Should the Independent Group’s MPs have abided by the ‘Carswell Convention’?

Since the EU Referendum in June 2016 rumours that a new anti-Brexit centrist political party was soon to emerge have been consistent. Commentators were proved right when on the 18th February 2019 seven Labour MPs resigned and formed the new ‘Independent Group’.

The 11 Independent Group MPs

The founding members were: Luciana Berger, Ann Coffey, Mike Gapes, Chris Leslie, Gavin Shuker, Angela Smith and Chuka Umunna. They were joined the very next day by Labour MP, Joan Ryan.

Two days later on the 20th February the group was joined by three Conservative MPs: Anna Soubry, Sarah Wollaston and Heidi Allen. L

This new Independent Group now has 11 members. This means it is equal in representation to the Liberal Democrats and is the joint fourth largest group of MPs.

One criticism of the new grouping is that they did not resign their seats in Parliament upon their decision to join the Independent Group.

In recent years there has been an emerging convention in the UK Parliament that is known as the Carswell Convention. This dictates that should an MP decide to change political parties, they should resign their seat in Parliament and force a by-election which they can then decide to run in. The logic behind the convention is that if an MP has been elected on the manifesto of a political party then their constituents should be able to confirm their decision to move to a different political party.

MPs ‘crossing the floor’ is not a new phenomena. Winston Churchill left the Conservatives to join the Liberals in 1904 before returning to the Conservatives in 1924.

The Carswell Convention is named after former MP, Douglas Carswell. In August 2014 he left the Conservatives to join UKIP.

He resigned as a Member of Parliament, thereby forcing a by-election in his constituency of Clacton. He then comfortably won this by-election and in doing so became the first member of UKIP to be elected to the UK Parliament.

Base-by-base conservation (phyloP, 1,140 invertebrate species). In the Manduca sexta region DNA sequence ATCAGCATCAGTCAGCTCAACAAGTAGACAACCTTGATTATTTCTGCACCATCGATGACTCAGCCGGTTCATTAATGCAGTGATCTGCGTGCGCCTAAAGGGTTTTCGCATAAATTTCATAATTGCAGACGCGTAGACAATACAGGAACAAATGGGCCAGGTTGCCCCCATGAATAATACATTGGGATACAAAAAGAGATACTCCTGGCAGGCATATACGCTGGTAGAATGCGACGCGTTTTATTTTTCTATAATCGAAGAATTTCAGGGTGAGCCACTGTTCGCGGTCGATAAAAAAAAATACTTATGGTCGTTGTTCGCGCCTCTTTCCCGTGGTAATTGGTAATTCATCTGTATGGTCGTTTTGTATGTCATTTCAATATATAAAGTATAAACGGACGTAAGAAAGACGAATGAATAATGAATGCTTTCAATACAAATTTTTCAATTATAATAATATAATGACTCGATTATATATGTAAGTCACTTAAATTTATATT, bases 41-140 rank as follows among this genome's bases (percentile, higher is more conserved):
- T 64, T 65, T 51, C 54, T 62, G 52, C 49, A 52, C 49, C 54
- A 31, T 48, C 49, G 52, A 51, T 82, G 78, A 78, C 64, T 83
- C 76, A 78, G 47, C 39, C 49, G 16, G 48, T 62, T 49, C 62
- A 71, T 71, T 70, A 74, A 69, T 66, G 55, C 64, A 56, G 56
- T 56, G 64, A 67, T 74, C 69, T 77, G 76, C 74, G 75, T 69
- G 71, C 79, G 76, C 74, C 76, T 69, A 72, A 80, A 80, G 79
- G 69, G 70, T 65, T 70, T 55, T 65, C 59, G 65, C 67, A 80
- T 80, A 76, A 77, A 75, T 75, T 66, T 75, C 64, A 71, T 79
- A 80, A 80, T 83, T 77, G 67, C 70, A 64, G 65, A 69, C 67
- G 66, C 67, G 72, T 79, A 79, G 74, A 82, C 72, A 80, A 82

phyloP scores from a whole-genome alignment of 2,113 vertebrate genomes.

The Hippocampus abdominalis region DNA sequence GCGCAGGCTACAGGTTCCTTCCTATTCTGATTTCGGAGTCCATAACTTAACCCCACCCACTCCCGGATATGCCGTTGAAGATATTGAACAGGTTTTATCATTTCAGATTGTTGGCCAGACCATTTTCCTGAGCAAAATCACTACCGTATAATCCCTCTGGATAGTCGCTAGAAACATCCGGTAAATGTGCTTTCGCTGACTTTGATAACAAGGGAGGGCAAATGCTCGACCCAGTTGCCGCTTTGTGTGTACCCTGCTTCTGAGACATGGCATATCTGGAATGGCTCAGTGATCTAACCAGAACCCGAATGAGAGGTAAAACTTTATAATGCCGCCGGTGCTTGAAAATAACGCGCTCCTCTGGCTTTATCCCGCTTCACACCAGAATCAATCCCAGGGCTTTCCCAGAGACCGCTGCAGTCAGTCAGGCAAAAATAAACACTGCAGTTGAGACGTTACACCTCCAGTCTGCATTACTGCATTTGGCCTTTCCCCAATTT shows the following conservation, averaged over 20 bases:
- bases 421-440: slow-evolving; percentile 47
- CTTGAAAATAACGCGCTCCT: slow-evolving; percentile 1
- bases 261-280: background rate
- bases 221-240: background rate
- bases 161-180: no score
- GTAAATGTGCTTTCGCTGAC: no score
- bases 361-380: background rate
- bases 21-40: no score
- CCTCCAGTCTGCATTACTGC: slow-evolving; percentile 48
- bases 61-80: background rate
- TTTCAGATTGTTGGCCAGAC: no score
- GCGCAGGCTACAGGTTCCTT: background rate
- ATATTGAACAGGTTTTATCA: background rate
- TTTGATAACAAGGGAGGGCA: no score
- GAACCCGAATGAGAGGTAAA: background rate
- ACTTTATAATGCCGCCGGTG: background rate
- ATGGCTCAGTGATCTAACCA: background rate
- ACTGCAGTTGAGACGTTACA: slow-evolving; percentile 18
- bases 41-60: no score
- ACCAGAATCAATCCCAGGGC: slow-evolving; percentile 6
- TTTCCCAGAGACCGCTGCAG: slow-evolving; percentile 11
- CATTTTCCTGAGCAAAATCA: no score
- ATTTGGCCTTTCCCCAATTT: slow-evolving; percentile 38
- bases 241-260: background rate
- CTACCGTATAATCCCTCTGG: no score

In September 2014 Conservative MP Mark Reckless followed Carswell’s lead. He joined UKIP and resigned, he then won the the subsequent by-election.

Mark Reckless became the second Conservative MP to defect to UKIP in 2014.

Given the precedent created by these events, members of the Independent Group have been heavily criticised for not abiding with the convention that they should resign their seats. Shadow Chancellor of the Exchequer, John McDonnell said:

“If you splinter of and are going to another political platform have a responsibility to go back to the electorate “

So why haven’t the Independent Group called by-elections to abide by the newly established convention?

  1. They argue that their values haven’t changed, but their parties have.

Members of the Independent Group say that they have made their decision to leave their former parties reluctantly. They say that they have done so because their parties have abandoned the centre-ground of UK Politics. For the ex-Tories, they believe that the party is now being run in the background by the right-wing European Research Group. For those who are ex-Labour, they lament the radical shift to the left that has been bought about since Jeremy Corbyn became Labour Leader. They therefore argue that it is their parties who have changed their position, not them, and they are comfortable that they will still represent their constituents as their constituents wanted when they were elected in June 2017.

2. The Independent Group is not a political party

The Independent Groups is not a registered political party. They do not have a leader (although Chuka Umunna has been elected as spokesman). As the MPs who have defected have not join another party, and therefore technically sit as Independents, the Carswell Convention does not apply. Many MPs have resigned to sit as Independents before and there has been no call for them to call a by-election. For example, Ian Austin resigned from the Labour Party to sit as an Independent on the 22nd February 2019. However, as he does not ‘caucus’ with the Independent Group the calls for him to resign as an MP have been virtually non-existent.

3. It would be electoral suicide

Perhaps the most important reason why the Independent Group MPs have not forced by-elections is because it would be electoral suicide. Britain’s First Past the Post system is notoriously brutal for third parties. The chances of even half of the Independent Group retaining their seats if by-elections were called is slim. Some, like Luciana Berger, have extremely healthy majorities (29,466) and may hold on. Others, like Angela Smith (1,322) would be obliterated in a by-election.

It remains to be seen what impact the Independent Group will have in UK Politics. However, it does show a clear lesson about conventions in the UK constitution. As quickly as they emerge, they can be ignored. For many, this adds weight to the arguments that Britain should transition to a fully codified constitution.


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